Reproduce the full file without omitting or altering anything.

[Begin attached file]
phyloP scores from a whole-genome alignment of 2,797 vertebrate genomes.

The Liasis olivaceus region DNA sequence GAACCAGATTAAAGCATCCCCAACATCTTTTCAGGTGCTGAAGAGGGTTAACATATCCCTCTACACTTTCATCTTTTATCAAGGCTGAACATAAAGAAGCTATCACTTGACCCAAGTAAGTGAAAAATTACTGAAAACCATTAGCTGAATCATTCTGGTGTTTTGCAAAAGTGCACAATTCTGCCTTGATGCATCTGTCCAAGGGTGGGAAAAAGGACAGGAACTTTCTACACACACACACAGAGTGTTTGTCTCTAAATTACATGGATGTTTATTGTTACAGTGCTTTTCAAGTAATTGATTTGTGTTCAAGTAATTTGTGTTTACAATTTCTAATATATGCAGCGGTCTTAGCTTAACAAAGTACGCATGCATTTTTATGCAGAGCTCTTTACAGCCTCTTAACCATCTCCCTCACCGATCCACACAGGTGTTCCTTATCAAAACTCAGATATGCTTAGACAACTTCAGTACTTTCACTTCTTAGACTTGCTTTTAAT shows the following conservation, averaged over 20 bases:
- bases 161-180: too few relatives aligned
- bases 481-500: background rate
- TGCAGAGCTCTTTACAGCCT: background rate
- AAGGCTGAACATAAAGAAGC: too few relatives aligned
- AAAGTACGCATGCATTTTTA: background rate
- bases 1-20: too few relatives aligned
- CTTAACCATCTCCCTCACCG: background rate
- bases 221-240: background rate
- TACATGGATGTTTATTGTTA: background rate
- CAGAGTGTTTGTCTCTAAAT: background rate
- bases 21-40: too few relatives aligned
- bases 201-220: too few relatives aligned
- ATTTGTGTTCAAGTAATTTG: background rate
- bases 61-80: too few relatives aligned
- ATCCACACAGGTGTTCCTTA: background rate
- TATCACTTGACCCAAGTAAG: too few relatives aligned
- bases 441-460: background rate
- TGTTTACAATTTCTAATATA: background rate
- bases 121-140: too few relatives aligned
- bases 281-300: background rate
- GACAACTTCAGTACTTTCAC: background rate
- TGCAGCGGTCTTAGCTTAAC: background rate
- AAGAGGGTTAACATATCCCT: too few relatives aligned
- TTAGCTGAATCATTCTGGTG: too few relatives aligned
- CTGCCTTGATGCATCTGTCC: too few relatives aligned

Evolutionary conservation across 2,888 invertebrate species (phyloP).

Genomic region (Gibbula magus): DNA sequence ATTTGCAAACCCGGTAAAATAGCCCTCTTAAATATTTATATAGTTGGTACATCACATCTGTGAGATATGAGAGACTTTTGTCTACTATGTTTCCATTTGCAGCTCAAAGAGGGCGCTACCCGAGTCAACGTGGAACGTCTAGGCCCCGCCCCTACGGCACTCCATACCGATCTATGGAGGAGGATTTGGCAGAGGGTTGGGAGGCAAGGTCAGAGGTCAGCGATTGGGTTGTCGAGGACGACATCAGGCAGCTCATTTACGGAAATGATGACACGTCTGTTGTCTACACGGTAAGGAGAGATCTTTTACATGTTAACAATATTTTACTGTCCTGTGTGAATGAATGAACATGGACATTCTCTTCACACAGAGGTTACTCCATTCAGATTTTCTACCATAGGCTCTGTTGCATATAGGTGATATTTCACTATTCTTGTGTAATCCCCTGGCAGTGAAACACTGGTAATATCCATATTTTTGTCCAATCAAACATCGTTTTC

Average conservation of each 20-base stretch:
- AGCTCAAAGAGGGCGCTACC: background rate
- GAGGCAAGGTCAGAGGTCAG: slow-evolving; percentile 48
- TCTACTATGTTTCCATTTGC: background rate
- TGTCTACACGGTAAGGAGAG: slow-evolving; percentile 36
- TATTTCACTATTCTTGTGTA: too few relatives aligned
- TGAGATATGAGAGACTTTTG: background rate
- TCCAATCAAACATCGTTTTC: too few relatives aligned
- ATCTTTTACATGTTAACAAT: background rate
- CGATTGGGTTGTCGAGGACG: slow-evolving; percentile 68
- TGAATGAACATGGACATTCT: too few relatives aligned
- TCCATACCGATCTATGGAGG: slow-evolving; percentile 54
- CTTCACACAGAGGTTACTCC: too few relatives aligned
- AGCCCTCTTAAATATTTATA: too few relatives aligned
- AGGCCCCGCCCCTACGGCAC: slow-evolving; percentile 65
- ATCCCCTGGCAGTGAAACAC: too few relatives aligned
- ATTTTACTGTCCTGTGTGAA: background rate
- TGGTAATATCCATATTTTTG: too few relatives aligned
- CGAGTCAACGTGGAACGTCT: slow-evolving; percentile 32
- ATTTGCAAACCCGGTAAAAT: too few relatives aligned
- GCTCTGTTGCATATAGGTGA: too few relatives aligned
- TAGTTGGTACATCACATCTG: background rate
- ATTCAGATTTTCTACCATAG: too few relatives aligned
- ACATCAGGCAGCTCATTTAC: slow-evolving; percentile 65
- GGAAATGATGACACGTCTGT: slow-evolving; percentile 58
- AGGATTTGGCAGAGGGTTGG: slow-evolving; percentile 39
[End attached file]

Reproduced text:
phyloP scores from a whole-genome alignment of 2,797 vertebrate genomes.

The Liasis olivaceus region DNA sequence GAACCAGATTAAAGCATCCCCAACATCTTTTCAGGTGCTGAAGAGGGTTAACATATCCCTCTACACTTTCATCTTTTATCAAGGCTGAACATAAAGAAGCTATCACTTGACCCAAGTAAGTGAAAAATTACTGAAAACCATTAGCTGAATCATTCTGGTGTTTTGCAAAAGTGCACAATTCTGCCTTGATGCATCTGTCCAAGGGTGGGAAAAAGGACAGGAACTTTCTACACACACACACAGAGTGTTTGTCTCTAAATTACATGGATGTTTATTGTTACAGTGCTTTTCAAGTAATTGATTTGTGTTCAAGTAATTTGTGTTTACAATTTCTAATATATGCAGCGGTCTTAGCTTAACAAAGTACGCATGCATTTTTATGCAGAGCTCTTTACAGCCTCTTAACCATCTCCCTCACCGATCCACACAGGTGTTCCTTATCAAAACTCAGATATGCTTAGACAACTTCAGTACTTTCACTTCTTAGACTTGCTTTTAAT shows the following conservation, averaged over 20 bases:
- bases 161-180: too few relatives aligned
- bases 481-500: background rate
- TGCAGAGCTCTTTACAGCCT: background rate
- AAGGCTGAACATAAAGAAGC: too few relatives aligned
- AAAGTACGCATGCATTTTTA: background rate
- bases 1-20: too few relatives aligned
- CTTAACCATCTCCCTCACCG: background rate
- bases 221-240: background rate
- TACATGGATGTTTATTGTTA: background rate
- CAGAGTGTTTGTCTCTAAAT: background rate
- bases 21-40: too few relatives aligned
- bases 201-220: too few relatives aligned
- ATTTGTGTTCAAGTAATTTG: background rate
- bases 61-80: too few relatives aligned
- ATCCACACAGGTGTTCCTTA: background rate
- TATCACTTGACCCAAGTAAG: too few relatives aligned
- bases 441-460: background rate
- TGTTTACAATTTCTAATATA: background rate
- bases 121-140: too few relatives aligned
- bases 281-300: background rate
- GACAACTTCAGTACTTTCAC: background rate
- TGCAGCGGTCTTAGCTTAAC: background rate
- AAGAGGGTTAACATATCCCT: too few relatives aligned
- TTAGCTGAATCATTCTGGTG: too few relatives aligned
- CTGCCTTGATGCATCTGTCC: too few relatives aligned

Evolutionary conservation across 2,888 invertebrate species (phyloP).

Genomic region (Gibbula magus): DNA sequence ATTTGCAAACCCGGTAAAATAGCCCTCTTAAATATTTATATAGTTGGTACATCACATCTGTGAGATATGAGAGACTTTTGTCTACTATGTTTCCATTTGCAGCTCAAAGAGGGCGCTACCCGAGTCAACGTGGAACGTCTAGGCCCCGCCCCTACGGCACTCCATACCGATCTATGGAGGAGGATTTGGCAGAGGGTTGGGAGGCAAGGTCAGAGGTCAGCGATTGGGTTGTCGAGGACGACATCAGGCAGCTCATTTACGGAAATGATGACACGTCTGTTGTCTACACGGTAAGGAGAGATCTTTTACATGTTAACAATATTTTACTGTCCTGTGTGAATGAATGAACATGGACATTCTCTTCACACAGAGGTTACTCCATTCAGATTTTCTACCATAGGCTCTGTTGCATATAGGTGATATTTCACTATTCTTGTGTAATCCCCTGGCAGTGAAACACTGGTAATATCCATATTTTTGTCCAATCAAACATCGTTTTC

Average conservation of each 20-base stretch:
- AGCTCAAAGAGGGCGCTACC: background rate
- GAGGCAAGGTCAGAGGTCAG: slow-evolving; percentile 48
- TCTACTATGTTTCCATTTGC: background rate
- TGTCTACACGGTAAGGAGAG: slow-evolving; percentile 36
- TATTTCACTATTCTTGTGTA: too few relatives aligned
- TGAGATATGAGAGACTTTTG: background rate
- TCCAATCAAACATCGTTTTC: too few relatives aligned
- ATCTTTTACATGTTAACAAT: background rate
- CGATTGGGTTGTCGAGGACG: slow-evolving; percentile 68
- TGAATGAACATGGACATTCT: too few relatives aligned
- TCCATACCGATCTATGGAGG: slow-evolving; percentile 54
- CTTCACACAGAGGTTACTCC: too few relatives aligned
- AGCCCTCTTAAATATTTATA: too few relatives aligned
- AGGCCCCGCCCCTACGGCAC: slow-evolving; percentile 65
- ATCCCCTGGCAGTGAAACAC: too few relatives aligned
- ATTTTACTGTCCTGTGTGAA: background rate
- TGGTAATATCCATATTTTTG: too few relatives aligned
- CGAGTCAACGTGGAACGTCT: slow-evolving; percentile 32
- ATTTGCAAACCCGGTAAAAT: too few relatives aligned
- GCTCTGTTGCATATAGGTGA: too few relatives aligned
- TAGTTGGTACATCACATCTG: background rate
- ATTCAGATTTTCTACCATAG: too few relatives aligned
- ACATCAGGCAGCTCATTTAC: slow-evolving; percentile 65
- GGAAATGATGACACGTCTGT: slow-evolving; percentile 58
- AGGATTTGGCAGAGGGTTGG: slow-evolving; percentile 39